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How can we live in such a way that we die only once? How can we organise a society that gives us a better chance to be fully alive? How can we reinvent religion so that it liberates us instead of consoling us?
These questions stand at the centre of Roberto Mangabeira Unger’s The Religion of the Future. Both a book about religion and a religious work in its own right, it proposes the content of a religion that can survive faith in a transcendent God and in life after death. According to this religion—the religion of the future—human beings can be more human by becoming more godlike, not just later, in another life or another time, but right now, on Earth and in their own lives.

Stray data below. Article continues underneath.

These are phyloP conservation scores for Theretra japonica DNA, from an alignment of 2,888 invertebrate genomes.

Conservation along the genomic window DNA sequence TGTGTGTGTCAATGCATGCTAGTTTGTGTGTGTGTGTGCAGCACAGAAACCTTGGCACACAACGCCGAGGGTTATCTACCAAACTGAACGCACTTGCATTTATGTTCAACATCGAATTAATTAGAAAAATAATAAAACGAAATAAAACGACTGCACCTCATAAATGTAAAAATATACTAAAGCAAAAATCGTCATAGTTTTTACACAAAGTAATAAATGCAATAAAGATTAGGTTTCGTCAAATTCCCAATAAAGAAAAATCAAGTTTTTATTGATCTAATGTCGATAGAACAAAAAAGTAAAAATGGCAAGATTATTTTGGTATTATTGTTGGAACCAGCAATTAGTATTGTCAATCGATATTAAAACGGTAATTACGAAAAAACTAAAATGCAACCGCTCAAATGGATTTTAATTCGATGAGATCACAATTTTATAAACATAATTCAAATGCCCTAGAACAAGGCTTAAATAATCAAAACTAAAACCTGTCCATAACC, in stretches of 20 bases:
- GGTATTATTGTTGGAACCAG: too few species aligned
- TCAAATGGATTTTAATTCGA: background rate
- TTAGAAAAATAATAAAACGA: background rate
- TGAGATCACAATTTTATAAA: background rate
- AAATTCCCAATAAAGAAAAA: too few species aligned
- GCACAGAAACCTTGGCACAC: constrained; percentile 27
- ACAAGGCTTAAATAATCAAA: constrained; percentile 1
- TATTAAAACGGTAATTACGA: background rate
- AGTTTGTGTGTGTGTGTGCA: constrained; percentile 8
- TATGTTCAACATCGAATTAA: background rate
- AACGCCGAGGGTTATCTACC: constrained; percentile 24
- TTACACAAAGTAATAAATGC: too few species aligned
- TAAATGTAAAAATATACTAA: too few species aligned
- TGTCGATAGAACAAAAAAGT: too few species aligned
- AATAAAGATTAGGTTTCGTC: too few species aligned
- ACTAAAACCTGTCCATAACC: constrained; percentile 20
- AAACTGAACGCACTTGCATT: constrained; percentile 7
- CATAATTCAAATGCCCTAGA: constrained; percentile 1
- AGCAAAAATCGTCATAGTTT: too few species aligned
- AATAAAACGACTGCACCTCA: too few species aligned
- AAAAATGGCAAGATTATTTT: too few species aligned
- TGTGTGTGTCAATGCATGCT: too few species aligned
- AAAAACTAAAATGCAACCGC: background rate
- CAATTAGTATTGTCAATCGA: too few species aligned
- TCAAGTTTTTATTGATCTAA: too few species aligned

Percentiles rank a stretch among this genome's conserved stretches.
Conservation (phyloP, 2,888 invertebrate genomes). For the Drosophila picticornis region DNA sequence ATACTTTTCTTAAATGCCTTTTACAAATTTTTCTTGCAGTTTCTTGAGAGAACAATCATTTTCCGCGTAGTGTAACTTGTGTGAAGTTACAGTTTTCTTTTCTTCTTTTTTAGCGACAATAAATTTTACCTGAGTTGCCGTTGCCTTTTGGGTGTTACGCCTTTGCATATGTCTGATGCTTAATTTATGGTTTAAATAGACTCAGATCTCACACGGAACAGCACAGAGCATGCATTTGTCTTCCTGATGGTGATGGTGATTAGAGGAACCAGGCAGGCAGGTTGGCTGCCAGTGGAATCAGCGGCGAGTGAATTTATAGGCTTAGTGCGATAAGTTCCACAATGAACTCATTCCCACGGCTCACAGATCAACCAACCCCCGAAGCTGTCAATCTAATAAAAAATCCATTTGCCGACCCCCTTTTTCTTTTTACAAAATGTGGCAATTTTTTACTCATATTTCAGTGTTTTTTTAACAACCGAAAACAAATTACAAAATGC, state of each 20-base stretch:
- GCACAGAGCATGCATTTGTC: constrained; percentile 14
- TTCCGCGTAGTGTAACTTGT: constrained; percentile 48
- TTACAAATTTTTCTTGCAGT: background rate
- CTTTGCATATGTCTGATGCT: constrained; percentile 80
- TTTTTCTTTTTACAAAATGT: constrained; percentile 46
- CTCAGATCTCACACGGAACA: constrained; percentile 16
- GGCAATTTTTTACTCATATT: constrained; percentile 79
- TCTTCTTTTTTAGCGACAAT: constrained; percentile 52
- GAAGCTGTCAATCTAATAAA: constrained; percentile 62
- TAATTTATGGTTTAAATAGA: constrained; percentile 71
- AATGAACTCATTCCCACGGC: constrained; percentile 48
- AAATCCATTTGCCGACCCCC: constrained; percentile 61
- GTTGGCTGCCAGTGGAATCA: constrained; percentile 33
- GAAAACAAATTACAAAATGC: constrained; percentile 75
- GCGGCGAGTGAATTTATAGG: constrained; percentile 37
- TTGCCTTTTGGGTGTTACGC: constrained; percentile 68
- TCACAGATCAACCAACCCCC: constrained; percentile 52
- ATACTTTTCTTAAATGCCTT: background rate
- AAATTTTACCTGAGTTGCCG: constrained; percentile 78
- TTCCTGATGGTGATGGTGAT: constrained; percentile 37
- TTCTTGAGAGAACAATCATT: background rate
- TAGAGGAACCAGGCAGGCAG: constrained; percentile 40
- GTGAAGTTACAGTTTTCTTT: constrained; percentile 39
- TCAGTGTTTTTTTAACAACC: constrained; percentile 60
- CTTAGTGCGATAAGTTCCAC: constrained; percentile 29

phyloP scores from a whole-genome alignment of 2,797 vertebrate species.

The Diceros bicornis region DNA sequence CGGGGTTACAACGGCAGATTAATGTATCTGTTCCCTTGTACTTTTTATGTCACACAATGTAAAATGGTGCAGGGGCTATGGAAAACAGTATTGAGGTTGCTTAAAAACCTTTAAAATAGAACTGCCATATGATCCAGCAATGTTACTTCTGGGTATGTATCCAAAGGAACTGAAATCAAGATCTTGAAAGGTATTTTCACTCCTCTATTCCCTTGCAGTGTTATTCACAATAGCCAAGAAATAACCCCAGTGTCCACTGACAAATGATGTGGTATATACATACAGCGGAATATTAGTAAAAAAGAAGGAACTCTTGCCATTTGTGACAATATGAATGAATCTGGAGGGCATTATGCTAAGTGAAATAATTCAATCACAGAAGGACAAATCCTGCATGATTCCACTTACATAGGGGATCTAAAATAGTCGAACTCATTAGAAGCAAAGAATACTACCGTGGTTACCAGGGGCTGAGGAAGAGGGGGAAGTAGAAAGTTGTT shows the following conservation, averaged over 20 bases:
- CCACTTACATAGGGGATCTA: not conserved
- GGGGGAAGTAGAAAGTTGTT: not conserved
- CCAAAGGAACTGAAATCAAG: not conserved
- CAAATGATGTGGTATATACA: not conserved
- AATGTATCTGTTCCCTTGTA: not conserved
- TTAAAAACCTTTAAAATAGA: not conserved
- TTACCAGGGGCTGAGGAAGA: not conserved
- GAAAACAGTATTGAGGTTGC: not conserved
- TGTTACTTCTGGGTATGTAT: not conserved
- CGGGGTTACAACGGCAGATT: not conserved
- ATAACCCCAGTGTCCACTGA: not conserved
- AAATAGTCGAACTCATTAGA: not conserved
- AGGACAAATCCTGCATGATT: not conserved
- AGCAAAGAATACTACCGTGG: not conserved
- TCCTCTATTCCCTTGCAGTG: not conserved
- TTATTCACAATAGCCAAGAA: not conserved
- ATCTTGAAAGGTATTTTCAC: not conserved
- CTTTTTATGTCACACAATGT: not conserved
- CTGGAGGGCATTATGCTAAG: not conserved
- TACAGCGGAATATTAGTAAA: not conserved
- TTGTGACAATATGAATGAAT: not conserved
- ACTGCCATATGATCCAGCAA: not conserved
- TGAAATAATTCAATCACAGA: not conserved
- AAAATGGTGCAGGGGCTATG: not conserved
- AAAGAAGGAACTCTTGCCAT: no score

Unger begins by facing the irreparable flaws in the human condition: our mortality, groundlessness, and insatiability. He goes on to discuss the conflicting approaches to existence that have dominated the last 2,500 years of the history of religion. Turning next to the religious revolution that we now require, he explores the political ideal of this revolution, an idea of deep freedom. And he develops its moral vision, focused on a refusal to squander life.
The Religion of the Future advances Unger’s philosophical program: a philosophy for which history is open, the new can happen, and belittlement need not be our fate.